The Impact of Trauma: Books to Help You Heal and Understand

Trauma reorganizes the nervous system. One’s brain, body and behaviors can be altered tremendously. Thousands of research studies show that brain chemistry changes, the immune system is compromised, and overtime their physical and psychological health is impacted greatly by traumatic experiences, especially without the right forms of healing. Whether you are helping someone who is suffering from PTSD or you yourself have experienced trauma, these books are excellent and highly recommended to help you understand and heal the impact of trauma on the brain and body. » Read more..

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Online Now! The Children’s & Teen Health Summit

Come join Pam and Emily along with 27 experts and learn about research, parenting, health and wellness, as well as parenting your child and teen at The Children’s & Teen Health Summit. It’s online and free this week only.  » Read more..

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Why the Scariest Part of Halloween is the Candy

Let’s face it there is a certain amount of dread parents have around the Halloween festivities. The cuteness of kids costumes wears off after they have ingested their weight in sugary sweets: tantrums, hording away snack-size candy bars, and sneaky behavior are bound to happen. Are you ready for the Halloween mania? Sugar rushes, hyperactive kids (maybe some adults too), not to mention exposure to dyes and allergens all impact your child’s brain chemistry. » Read more..

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New Research on Seasonal Affective Disorder (SAD) and Serotonin

Scientists say they have identified the underlying reason why some people are prone to depression in the winter months, or Seasonal Affective Disorder (SAD). Difficulty regulating a chemical in the brain, serotonin, may explain why some people suffer from SAD, according to new research. » Read more..

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Tossing and Turning? Sleep Deprivation and Your Health

There aren’t many people who are happy with their sleep: They get too little, they feel restless, they don’t wake up refreshed, they can’t stay asleep. In fact, most Americans admit to having erratic sleep patterns, especially through the work week. So what does sleep deprivation actually do to the body? And if we can’t add more hours to our sleep, how can we make the sleep we do get better? Top-Nursing-Programs.com shares their tips:

Sleep

 

Sleeping Beauty? 8 to 8.5 Hours of sleep per night adults generally require (1).  Are you getting enough?

1 in 3 Adults who have insomnia at some point in their lives (1)

43% of Americans ages 13-64 say they rarely or never get good sleep on weeknights.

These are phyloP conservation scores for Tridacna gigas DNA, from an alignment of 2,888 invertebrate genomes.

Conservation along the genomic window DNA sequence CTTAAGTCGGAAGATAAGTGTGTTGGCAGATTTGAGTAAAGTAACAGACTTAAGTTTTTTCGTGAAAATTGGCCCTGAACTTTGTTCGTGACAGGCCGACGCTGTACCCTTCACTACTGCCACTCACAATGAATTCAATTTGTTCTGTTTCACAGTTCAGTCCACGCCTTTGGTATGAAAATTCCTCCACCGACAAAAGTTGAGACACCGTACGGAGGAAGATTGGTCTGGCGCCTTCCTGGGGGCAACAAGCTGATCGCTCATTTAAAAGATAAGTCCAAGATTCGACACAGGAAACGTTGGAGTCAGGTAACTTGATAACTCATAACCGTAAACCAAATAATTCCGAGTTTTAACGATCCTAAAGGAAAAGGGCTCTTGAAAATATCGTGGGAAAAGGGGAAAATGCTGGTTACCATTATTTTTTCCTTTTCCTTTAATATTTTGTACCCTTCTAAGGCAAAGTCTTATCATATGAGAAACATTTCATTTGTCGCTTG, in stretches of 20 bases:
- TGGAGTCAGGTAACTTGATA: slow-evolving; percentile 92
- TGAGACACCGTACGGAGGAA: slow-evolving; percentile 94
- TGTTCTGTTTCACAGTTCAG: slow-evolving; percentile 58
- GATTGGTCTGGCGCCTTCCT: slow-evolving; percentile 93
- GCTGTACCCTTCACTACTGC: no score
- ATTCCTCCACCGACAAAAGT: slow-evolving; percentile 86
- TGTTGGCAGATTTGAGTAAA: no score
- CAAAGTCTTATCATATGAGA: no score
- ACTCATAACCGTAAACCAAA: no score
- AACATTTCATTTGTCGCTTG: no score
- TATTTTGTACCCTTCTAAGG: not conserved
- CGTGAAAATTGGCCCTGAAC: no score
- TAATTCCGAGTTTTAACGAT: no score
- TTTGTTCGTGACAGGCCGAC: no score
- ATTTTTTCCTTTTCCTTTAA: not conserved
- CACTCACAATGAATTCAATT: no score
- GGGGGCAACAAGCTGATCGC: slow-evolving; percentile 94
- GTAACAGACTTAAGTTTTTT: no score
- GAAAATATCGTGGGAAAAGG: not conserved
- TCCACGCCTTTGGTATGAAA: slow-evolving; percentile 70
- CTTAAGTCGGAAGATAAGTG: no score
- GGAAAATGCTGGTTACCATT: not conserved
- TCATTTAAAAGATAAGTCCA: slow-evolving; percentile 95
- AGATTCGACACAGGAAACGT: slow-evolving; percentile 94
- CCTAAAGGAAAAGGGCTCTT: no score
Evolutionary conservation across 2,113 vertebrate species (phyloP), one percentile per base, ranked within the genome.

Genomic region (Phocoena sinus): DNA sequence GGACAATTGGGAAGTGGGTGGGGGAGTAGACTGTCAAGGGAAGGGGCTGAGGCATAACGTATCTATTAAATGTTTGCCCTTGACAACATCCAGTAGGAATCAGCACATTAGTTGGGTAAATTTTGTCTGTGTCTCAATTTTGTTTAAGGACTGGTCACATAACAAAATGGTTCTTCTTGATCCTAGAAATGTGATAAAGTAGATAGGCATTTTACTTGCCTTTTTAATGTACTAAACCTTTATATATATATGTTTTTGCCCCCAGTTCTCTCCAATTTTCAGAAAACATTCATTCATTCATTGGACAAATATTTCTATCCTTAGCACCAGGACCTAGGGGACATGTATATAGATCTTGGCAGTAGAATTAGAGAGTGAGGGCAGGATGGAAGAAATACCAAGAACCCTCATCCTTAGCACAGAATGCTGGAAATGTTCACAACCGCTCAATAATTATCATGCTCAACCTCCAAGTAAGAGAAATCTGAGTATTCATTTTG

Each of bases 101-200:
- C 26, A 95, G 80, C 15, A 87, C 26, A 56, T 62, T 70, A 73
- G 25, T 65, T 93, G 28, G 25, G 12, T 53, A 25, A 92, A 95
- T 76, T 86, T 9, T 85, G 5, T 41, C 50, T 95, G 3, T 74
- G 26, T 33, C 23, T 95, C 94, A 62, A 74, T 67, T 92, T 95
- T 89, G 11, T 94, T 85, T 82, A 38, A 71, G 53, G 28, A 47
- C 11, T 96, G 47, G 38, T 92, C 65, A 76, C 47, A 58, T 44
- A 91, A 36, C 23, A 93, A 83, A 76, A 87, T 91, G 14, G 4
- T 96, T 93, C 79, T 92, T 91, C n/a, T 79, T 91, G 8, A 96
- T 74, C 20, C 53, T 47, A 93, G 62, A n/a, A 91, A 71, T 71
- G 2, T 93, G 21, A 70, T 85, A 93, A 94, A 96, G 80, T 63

60% admit to suffering some sleep problem every night (snoring, waking constantly, feeling groggy in the morning). (2)

15% of adults 19-64 say they sleep less than six hours on weeknights. (2)

The Science of Sleep

Our bodies experience two types of sleep on a nightly basis: NREM (non-rapid eye movement) and REM (rapid eye movement) sleep. Since sleeping is a cycle, NREM occurs as we first fall asleep, with REM following about 90 minutes after and recurring about every 90 minutes.

Stage 1: Light sleep, between sleep and wakefulness.

Stage 2: Onset of sleep, during which we become disengaged with surroundings. Breathing and heart rate are regulated and body temperature drops.

Stages 3 and 4: Breathing slows, muscles relax, tissue grows and repairs, energy is restored and hormones are released.

How Sleep Deprivation Affects the Body

Lack of sleep or insomnia can have multiple negative effects on the human body and mind. Here are some of the most common and dangerous problems.

  • Fatigue. It is estimated that fatigue due to sleeplessness is the cause of 100,000 car accidents every year.
  • Dulled cognitive processes. Sleep consolidates and affirms memories in your mind. Without it, people have a hard time retaining learned information from the day before.
  • Increased risk of heart disease, diabetes and stroke. 90% of those with insomnia also have other health conditions.
  • Lack of sex drive. For men especially, lack of sleep can contribute to lower testosterone levels.
  • Depression. In a 2007 study of 10,000 people, it was found that those with insomnia were five times more likely to develop depression.
  • Premature skin aging. The stress hormone cortisol is released in great amounts in those with insomnia. Cortisol can break down collagen in skin.
  • Weight gain. People who sleep less than six hours each day are 30% more likely to become obese than those who sleep seven to nine hours.

How to Sleep Better

Most of us could use help falling and staying asleep. Just a few daily changes could mean the difference between a restless night and a restful one. (4)

1. Set a regular bedtime and stick to it. Wake up at the same time every day; even on days off.

2. Test your neurotransmitters. Unblanced levels lead to sleep cycle issues.

3. If you really need to make up for lost sleep, opt for a short (30-minute) daytime nap. Don’t sleep in.

4. Fight after-dinner drowsiness by remaining active at home before bedtime.

5. Avoid caffeine, alcohol and nicotine late in the day.

6. Light sources suppress melatonin production. Try not to use a computer, TV, smartphone or tablet just before getting into bed. Consider orange tinted glasses to block the blue light, aiding in melatonin production.

Source: Top-Nursing-Programs.com

Sources:
1. http://deltasleeplabs.com
2. http://sleepfoundation.org
3. http://www.webmd.com
4. http://www.helpguide.org

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Trade Homework for Workouts: How After-School Exercise Improves Focus